Canada has reached an agreement to purchase another 20 million doses of the Pfizer-BioNTech COVID-19 vaccine, Prime Minister Justin Trudeau said today.
That doubles the amount of doses the country has locked in from the U.S. pharmaceutical giant and brings the total number scheduled to arrive this year from two approved vaccine makers to 80 million — enough to vaccinate the entire Canadian population according to the required two-dose regimen.
“From our agreements with Pfizer and Moderna alone … we are on track to have every Canadian who wants a vaccine receive one by September,” Trudeau said at a press conference outside Rideau Cottage.
“We’re going to continue working to see if we can get a few more doses, because all Canadians want this to move forward as quickly as possible.”
Canada has now committed to buying 40 million doses from Pfizer-BioNTech and 40 million doses from Moderna, with the option to purchase another 36 million from Pfizer-BioNTech if it chooses. Six million doses are expected to arrive by the end of March — enough to immunize 3 million people.
Trudeau’s announcement comes days after Procurement Minister Anita Anand said the federal government had chosen not to exercise its option to buy up to 16 million more doses of Moderna’s COVID-19 vaccine. Those doses would not have arrived until the end of 2021.
Canada is experiencing a post-holiday surge in daily new cases, and provinces are warning that they are administering doses faster than they are being delivered. Premier Jason Kenney of Alberta said Monday that Alberta could exhaust its vaccine supply as early as next week, while B.C.’s Provincial Health Officer Dr. Bonnie Henry said the province would run out by the end of yesterday ahead of an expected Thursday delivery.
The federal government published a delivery schedule this week that includes shipment dates and the number of doses expected to be delivered to the provinces and territories until the end of February.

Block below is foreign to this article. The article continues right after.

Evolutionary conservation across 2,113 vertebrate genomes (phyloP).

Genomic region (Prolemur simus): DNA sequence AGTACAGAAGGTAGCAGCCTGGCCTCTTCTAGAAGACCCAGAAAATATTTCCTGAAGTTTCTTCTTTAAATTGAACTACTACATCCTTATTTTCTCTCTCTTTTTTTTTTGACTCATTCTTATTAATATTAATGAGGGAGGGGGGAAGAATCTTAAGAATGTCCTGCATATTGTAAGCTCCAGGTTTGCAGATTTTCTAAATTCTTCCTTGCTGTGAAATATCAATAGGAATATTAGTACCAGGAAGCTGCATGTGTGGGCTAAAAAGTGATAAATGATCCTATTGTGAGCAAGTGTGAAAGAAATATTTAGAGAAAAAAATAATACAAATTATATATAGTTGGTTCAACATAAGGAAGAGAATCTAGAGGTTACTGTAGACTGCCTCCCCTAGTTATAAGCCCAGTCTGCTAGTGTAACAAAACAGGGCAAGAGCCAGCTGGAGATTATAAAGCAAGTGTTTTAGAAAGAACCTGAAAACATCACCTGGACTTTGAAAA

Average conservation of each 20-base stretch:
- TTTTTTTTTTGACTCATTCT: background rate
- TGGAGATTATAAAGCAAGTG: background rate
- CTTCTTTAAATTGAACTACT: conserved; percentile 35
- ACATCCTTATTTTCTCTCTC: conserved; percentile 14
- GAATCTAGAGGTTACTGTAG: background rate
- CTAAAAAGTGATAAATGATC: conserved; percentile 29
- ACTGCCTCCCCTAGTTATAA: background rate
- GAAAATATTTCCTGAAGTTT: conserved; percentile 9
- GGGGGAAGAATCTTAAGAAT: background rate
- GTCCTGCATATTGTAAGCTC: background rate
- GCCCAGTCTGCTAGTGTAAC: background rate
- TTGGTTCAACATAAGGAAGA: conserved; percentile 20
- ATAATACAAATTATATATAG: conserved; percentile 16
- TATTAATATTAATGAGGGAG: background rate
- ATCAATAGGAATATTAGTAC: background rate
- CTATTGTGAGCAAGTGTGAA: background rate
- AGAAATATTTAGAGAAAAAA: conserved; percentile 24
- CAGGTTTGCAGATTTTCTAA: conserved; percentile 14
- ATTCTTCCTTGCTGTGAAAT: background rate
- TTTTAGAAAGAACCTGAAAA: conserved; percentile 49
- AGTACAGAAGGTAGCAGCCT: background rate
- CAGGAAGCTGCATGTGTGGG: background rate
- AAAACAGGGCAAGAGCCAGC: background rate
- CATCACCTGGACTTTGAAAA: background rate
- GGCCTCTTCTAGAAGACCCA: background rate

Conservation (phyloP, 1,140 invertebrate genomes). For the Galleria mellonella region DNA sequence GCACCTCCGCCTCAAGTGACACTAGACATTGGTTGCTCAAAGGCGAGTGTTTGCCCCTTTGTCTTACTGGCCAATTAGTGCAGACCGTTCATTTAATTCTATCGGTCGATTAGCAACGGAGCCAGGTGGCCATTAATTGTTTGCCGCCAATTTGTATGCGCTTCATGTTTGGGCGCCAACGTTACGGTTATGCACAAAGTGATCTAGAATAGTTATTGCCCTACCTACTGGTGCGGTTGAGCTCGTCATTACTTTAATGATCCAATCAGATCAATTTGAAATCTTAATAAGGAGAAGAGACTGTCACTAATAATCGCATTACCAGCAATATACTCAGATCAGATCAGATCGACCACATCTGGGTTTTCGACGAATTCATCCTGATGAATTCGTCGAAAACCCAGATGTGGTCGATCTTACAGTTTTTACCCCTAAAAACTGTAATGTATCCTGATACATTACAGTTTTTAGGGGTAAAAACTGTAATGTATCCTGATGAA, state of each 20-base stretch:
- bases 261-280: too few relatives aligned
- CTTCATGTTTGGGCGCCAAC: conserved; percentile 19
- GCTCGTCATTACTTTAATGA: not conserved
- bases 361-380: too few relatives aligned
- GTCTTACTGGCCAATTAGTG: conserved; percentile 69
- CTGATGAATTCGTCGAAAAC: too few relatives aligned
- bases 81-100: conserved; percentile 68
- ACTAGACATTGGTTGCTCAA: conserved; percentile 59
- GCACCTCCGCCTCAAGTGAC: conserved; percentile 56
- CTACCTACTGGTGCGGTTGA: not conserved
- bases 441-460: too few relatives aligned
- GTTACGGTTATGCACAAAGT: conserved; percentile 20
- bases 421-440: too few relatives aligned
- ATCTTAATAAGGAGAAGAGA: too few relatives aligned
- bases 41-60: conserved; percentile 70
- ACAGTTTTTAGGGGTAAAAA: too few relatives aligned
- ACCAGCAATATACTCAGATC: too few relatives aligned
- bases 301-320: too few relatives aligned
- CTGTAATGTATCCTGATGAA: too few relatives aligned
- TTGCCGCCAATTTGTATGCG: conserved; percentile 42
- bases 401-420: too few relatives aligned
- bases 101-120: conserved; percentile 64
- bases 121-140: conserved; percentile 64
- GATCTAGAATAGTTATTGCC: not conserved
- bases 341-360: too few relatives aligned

“We’re continuing to work with various vaccine companies to accelerate, to move forward, to get more doses for Canadians as quickly as possible,” Trudeau said. “Right now, we’ve been able to give very clear direction and information to the provinces on how many vaccine doses they’ll be receiving every week between now and the end of February, which allows them to plan and manage their rollout processes.”
At a separate news conference, Anand said negotiations with Pfizer have led the manufacturer to move up the delivery of two million doses originally scheduled the third quarter to the second quarter.
“This is the work of my department and me every single day — that is, to accelerate deliveries of vaccines into this country,” Anand said. “Once we enter the second and third quarters, Canadians will see a dramatic acceleration in the pace of scheduled vaccine deliveries.”
Anand said Pfizer-BioNTech and Moderna are scheduled to deliver 20 million doses between April and June, although that is subject to change.
Canada gave the green light to Pfizer-BioNTech and Moderna’s messenger RNA vaccines last month. Independent regulators at Health Canada are still reviewing other vaccine candidates from AstraZeneca-Oxford and Janssen Inc., a subsidiary of Johnson & Johnson.
As of Monday night, more than 377,560 doses of COVID-19 vaccine had been administered in Canada, according to a third-party tally.